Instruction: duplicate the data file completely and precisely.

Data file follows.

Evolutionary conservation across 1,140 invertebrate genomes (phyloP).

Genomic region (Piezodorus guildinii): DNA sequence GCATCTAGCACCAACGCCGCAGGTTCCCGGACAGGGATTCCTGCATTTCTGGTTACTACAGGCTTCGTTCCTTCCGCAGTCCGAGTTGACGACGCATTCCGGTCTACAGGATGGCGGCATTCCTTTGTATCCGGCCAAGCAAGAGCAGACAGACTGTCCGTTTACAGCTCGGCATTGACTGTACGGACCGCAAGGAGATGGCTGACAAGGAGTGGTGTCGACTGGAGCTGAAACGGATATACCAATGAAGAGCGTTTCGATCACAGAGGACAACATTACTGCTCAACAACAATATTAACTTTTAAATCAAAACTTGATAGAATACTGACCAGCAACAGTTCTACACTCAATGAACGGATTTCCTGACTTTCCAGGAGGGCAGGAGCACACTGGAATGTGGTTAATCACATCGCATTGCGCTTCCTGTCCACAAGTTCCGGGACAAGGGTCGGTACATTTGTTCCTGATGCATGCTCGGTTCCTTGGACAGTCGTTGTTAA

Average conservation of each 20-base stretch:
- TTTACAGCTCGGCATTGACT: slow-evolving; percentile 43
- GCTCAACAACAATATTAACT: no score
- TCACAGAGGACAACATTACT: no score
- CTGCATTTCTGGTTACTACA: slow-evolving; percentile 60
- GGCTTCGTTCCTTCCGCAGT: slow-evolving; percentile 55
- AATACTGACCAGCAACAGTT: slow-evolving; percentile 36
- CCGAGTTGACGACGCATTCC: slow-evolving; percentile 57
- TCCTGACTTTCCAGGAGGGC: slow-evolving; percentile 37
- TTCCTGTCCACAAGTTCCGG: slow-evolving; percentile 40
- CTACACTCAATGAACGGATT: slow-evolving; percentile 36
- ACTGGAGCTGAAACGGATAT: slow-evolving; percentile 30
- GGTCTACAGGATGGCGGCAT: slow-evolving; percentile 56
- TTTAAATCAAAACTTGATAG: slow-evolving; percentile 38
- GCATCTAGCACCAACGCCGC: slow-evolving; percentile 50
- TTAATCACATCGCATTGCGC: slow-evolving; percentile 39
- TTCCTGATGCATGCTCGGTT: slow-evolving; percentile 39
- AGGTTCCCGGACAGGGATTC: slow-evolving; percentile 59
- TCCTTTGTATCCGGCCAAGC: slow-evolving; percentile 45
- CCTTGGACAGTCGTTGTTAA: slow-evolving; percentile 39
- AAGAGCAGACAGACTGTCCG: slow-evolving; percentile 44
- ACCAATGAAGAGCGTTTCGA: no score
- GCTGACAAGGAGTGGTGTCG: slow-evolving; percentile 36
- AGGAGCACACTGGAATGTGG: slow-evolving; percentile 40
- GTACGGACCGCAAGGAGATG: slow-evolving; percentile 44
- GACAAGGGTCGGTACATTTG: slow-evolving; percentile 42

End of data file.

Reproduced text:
Evolutionary conservation across 1,140 invertebrate genomes (phyloP).

Genomic region (Piezodorus guildinii): DNA sequence GCATCTAGCACCAACGCCGCAGGTTCCCGGACAGGGATTCCTGCATTTCTGGTTACTACAGGCTTCGTTCCTTCCGCAGTCCGAGTTGACGACGCATTCCGGTCTACAGGATGGCGGCATTCCTTTGTATCCGGCCAAGCAAGAGCAGACAGACTGTCCGTTTACAGCTCGGCATTGACTGTACGGACCGCAAGGAGATGGCTGACAAGGAGTGGTGTCGACTGGAGCTGAAACGGATATACCAATGAAGAGCGTTTCGATCACAGAGGACAACATTACTGCTCAACAACAATATTAACTTTTAAATCAAAACTTGATAGAATACTGACCAGCAACAGTTCTACACTCAATGAACGGATTTCCTGACTTTCCAGGAGGGCAGGAGCACACTGGAATGTGGTTAATCACATCGCATTGCGCTTCCTGTCCACAAGTTCCGGGACAAGGGTCGGTACATTTGTTCCTGATGCATGCTCGGTTCCTTGGACAGTCGTTGTTAA

Average conservation of each 20-base stretch:
- TTTACAGCTCGGCATTGACT: slow-evolving; percentile 43
- GCTCAACAACAATATTAACT: no score
- TCACAGAGGACAACATTACT: no score
- CTGCATTTCTGGTTACTACA: slow-evolving; percentile 60
- GGCTTCGTTCCTTCCGCAGT: slow-evolving; percentile 55
- AATACTGACCAGCAACAGTT: slow-evolving; percentile 36
- CCGAGTTGACGACGCATTCC: slow-evolving; percentile 57
- TCCTGACTTTCCAGGAGGGC: slow-evolving; percentile 37
- TTCCTGTCCACAAGTTCCGG: slow-evolving; percentile 40
- CTACACTCAATGAACGGATT: slow-evolving; percentile 36
- ACTGGAGCTGAAACGGATAT: slow-evolving; percentile 30
- GGTCTACAGGATGGCGGCAT: slow-evolving; percentile 56
- TTTAAATCAAAACTTGATAG: slow-evolving; percentile 38
- GCATCTAGCACCAACGCCGC: slow-evolving; percentile 50
- TTAATCACATCGCATTGCGC: slow-evolving; percentile 39
- TTCCTGATGCATGCTCGGTT: slow-evolving; percentile 39
- AGGTTCCCGGACAGGGATTC: slow-evolving; percentile 59
- TCCTTTGTATCCGGCCAAGC: slow-evolving; percentile 45
- CCTTGGACAGTCGTTGTTAA: slow-evolving; percentile 39
- AAGAGCAGACAGACTGTCCG: slow-evolving; percentile 44
- ACCAATGAAGAGCGTTTCGA: no score
- GCTGACAAGGAGTGGTGTCG: slow-evolving; percentile 36
- AGGAGCACACTGGAATGTGG: slow-evolving; percentile 40
- GTACGGACCGCAAGGAGATG: slow-evolving; percentile 44
- GACAAGGGTCGGTACATTTG: slow-evolving; percentile 42